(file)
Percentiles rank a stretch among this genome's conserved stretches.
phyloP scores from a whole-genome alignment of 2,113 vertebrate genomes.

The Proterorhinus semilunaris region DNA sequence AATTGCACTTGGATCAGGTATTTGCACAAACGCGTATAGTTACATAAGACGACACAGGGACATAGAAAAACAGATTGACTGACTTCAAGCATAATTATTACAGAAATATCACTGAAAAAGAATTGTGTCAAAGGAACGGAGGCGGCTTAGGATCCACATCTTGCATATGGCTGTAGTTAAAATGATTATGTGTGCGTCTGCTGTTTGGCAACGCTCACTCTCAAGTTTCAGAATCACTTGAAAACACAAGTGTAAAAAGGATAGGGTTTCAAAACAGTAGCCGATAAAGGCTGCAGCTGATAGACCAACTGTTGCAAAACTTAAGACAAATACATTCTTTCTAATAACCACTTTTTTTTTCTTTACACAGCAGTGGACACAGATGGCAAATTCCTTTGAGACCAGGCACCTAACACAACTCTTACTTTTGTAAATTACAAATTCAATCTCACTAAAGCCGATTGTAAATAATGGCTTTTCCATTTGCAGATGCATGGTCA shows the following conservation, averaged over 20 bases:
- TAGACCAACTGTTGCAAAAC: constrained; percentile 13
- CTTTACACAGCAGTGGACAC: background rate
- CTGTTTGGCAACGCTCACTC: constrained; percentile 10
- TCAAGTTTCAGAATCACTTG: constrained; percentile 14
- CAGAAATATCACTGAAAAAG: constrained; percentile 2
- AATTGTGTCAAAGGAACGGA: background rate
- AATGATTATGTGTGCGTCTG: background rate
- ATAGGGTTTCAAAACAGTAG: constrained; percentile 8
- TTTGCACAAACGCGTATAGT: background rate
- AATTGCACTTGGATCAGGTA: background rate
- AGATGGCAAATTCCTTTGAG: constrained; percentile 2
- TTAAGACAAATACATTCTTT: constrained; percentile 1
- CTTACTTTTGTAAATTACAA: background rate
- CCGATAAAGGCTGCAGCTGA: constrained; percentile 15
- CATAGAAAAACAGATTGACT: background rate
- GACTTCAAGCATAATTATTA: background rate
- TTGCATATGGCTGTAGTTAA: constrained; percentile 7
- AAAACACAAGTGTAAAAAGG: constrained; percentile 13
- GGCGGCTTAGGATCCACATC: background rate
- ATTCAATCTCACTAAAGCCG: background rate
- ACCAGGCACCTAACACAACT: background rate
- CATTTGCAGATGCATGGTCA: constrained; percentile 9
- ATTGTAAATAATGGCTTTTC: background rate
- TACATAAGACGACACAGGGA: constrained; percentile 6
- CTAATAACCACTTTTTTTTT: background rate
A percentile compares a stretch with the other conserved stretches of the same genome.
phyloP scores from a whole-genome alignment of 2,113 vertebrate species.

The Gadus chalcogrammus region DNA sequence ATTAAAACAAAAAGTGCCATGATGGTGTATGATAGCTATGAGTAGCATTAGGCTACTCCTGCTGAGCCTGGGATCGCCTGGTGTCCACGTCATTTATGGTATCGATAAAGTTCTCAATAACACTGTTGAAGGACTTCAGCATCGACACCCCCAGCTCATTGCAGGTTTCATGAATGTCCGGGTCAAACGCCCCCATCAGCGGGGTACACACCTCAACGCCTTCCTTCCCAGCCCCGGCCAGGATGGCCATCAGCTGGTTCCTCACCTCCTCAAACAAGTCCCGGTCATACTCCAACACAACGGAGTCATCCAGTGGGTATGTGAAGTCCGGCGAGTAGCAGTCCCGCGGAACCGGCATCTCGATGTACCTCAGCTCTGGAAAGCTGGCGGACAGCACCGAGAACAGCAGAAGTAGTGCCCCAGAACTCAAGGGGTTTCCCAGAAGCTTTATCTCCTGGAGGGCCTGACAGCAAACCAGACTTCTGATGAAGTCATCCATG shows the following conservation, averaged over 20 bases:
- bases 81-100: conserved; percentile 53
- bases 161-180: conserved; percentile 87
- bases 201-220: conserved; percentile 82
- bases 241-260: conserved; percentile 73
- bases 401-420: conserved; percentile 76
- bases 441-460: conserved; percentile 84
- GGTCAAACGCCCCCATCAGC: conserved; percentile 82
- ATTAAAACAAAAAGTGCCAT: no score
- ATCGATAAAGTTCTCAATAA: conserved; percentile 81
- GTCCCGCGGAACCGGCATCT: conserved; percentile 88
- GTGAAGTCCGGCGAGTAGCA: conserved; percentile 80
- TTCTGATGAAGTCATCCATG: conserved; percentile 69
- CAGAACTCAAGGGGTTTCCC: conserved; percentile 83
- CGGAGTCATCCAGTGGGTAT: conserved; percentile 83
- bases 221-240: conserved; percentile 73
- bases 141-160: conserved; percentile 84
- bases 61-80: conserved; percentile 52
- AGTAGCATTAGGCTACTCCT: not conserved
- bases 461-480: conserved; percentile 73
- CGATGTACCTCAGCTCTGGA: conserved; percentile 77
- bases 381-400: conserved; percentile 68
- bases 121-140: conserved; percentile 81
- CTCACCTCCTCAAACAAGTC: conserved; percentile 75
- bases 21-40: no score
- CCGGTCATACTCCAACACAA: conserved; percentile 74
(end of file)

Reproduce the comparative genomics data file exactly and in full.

Percentiles rank a stretch among this genome's conserved stretches.
phyloP scores from a whole-genome alignment of 2,113 vertebrate genomes.

The Proterorhinus semilunaris region DNA sequence AATTGCACTTGGATCAGGTATTTGCACAAACGCGTATAGTTACATAAGACGACACAGGGACATAGAAAAACAGATTGACTGACTTCAAGCATAATTATTACAGAAATATCACTGAAAAAGAATTGTGTCAAAGGAACGGAGGCGGCTTAGGATCCACATCTTGCATATGGCTGTAGTTAAAATGATTATGTGTGCGTCTGCTGTTTGGCAACGCTCACTCTCAAGTTTCAGAATCACTTGAAAACACAAGTGTAAAAAGGATAGGGTTTCAAAACAGTAGCCGATAAAGGCTGCAGCTGATAGACCAACTGTTGCAAAACTTAAGACAAATACATTCTTTCTAATAACCACTTTTTTTTTCTTTACACAGCAGTGGACACAGATGGCAAATTCCTTTGAGACCAGGCACCTAACACAACTCTTACTTTTGTAAATTACAAATTCAATCTCACTAAAGCCGATTGTAAATAATGGCTTTTCCATTTGCAGATGCATGGTCA shows the following conservation, averaged over 20 bases:
- TAGACCAACTGTTGCAAAAC: constrained; percentile 13
- CTTTACACAGCAGTGGACAC: background rate
- CTGTTTGGCAACGCTCACTC: constrained; percentile 10
- TCAAGTTTCAGAATCACTTG: constrained; percentile 14
- CAGAAATATCACTGAAAAAG: constrained; percentile 2
- AATTGTGTCAAAGGAACGGA: background rate
- AATGATTATGTGTGCGTCTG: background rate
- ATAGGGTTTCAAAACAGTAG: constrained; percentile 8
- TTTGCACAAACGCGTATAGT: background rate
- AATTGCACTTGGATCAGGTA: background rate
- AGATGGCAAATTCCTTTGAG: constrained; percentile 2
- TTAAGACAAATACATTCTTT: constrained; percentile 1
- CTTACTTTTGTAAATTACAA: background rate
- CCGATAAAGGCTGCAGCTGA: constrained; percentile 15
- CATAGAAAAACAGATTGACT: background rate
- GACTTCAAGCATAATTATTA: background rate
- TTGCATATGGCTGTAGTTAA: constrained; percentile 7
- AAAACACAAGTGTAAAAAGG: constrained; percentile 13
- GGCGGCTTAGGATCCACATC: background rate
- ATTCAATCTCACTAAAGCCG: background rate
- ACCAGGCACCTAACACAACT: background rate
- CATTTGCAGATGCATGGTCA: constrained; percentile 9
- ATTGTAAATAATGGCTTTTC: background rate
- TACATAAGACGACACAGGGA: constrained; percentile 6
- CTAATAACCACTTTTTTTTT: background rate
A percentile compares a stretch with the other conserved stretches of the same genome.
phyloP scores from a whole-genome alignment of 2,113 vertebrate species.

The Gadus chalcogrammus region DNA sequence ATTAAAACAAAAAGTGCCATGATGGTGTATGATAGCTATGAGTAGCATTAGGCTACTCCTGCTGAGCCTGGGATCGCCTGGTGTCCACGTCATTTATGGTATCGATAAAGTTCTCAATAACACTGTTGAAGGACTTCAGCATCGACACCCCCAGCTCATTGCAGGTTTCATGAATGTCCGGGTCAAACGCCCCCATCAGCGGGGTACACACCTCAACGCCTTCCTTCCCAGCCCCGGCCAGGATGGCCATCAGCTGGTTCCTCACCTCCTCAAACAAGTCCCGGTCATACTCCAACACAACGGAGTCATCCAGTGGGTATGTGAAGTCCGGCGAGTAGCAGTCCCGCGGAACCGGCATCTCGATGTACCTCAGCTCTGGAAAGCTGGCGGACAGCACCGAGAACAGCAGAAGTAGTGCCCCAGAACTCAAGGGGTTTCCCAGAAGCTTTATCTCCTGGAGGGCCTGACAGCAAACCAGACTTCTGATGAAGTCATCCATG shows the following conservation, averaged over 20 bases:
- bases 81-100: conserved; percentile 53
- bases 161-180: conserved; percentile 87
- bases 201-220: conserved; percentile 82
- bases 241-260: conserved; percentile 73
- bases 401-420: conserved; percentile 76
- bases 441-460: conserved; percentile 84
- GGTCAAACGCCCCCATCAGC: conserved; percentile 82
- ATTAAAACAAAAAGTGCCAT: no score
- ATCGATAAAGTTCTCAATAA: conserved; percentile 81
- GTCCCGCGGAACCGGCATCT: conserved; percentile 88
- GTGAAGTCCGGCGAGTAGCA: conserved; percentile 80
- TTCTGATGAAGTCATCCATG: conserved; percentile 69
- CAGAACTCAAGGGGTTTCCC: conserved; percentile 83
- CGGAGTCATCCAGTGGGTAT: conserved; percentile 83
- bases 221-240: conserved; percentile 73
- bases 141-160: conserved; percentile 84
- bases 61-80: conserved; percentile 52
- AGTAGCATTAGGCTACTCCT: not conserved
- bases 461-480: conserved; percentile 73
- CGATGTACCTCAGCTCTGGA: conserved; percentile 77
- bases 381-400: conserved; percentile 68
- bases 121-140: conserved; percentile 81
- CTCACCTCCTCAAACAAGTC: conserved; percentile 75
- bases 21-40: no score
- CCGGTCATACTCCAACACAA: conserved; percentile 74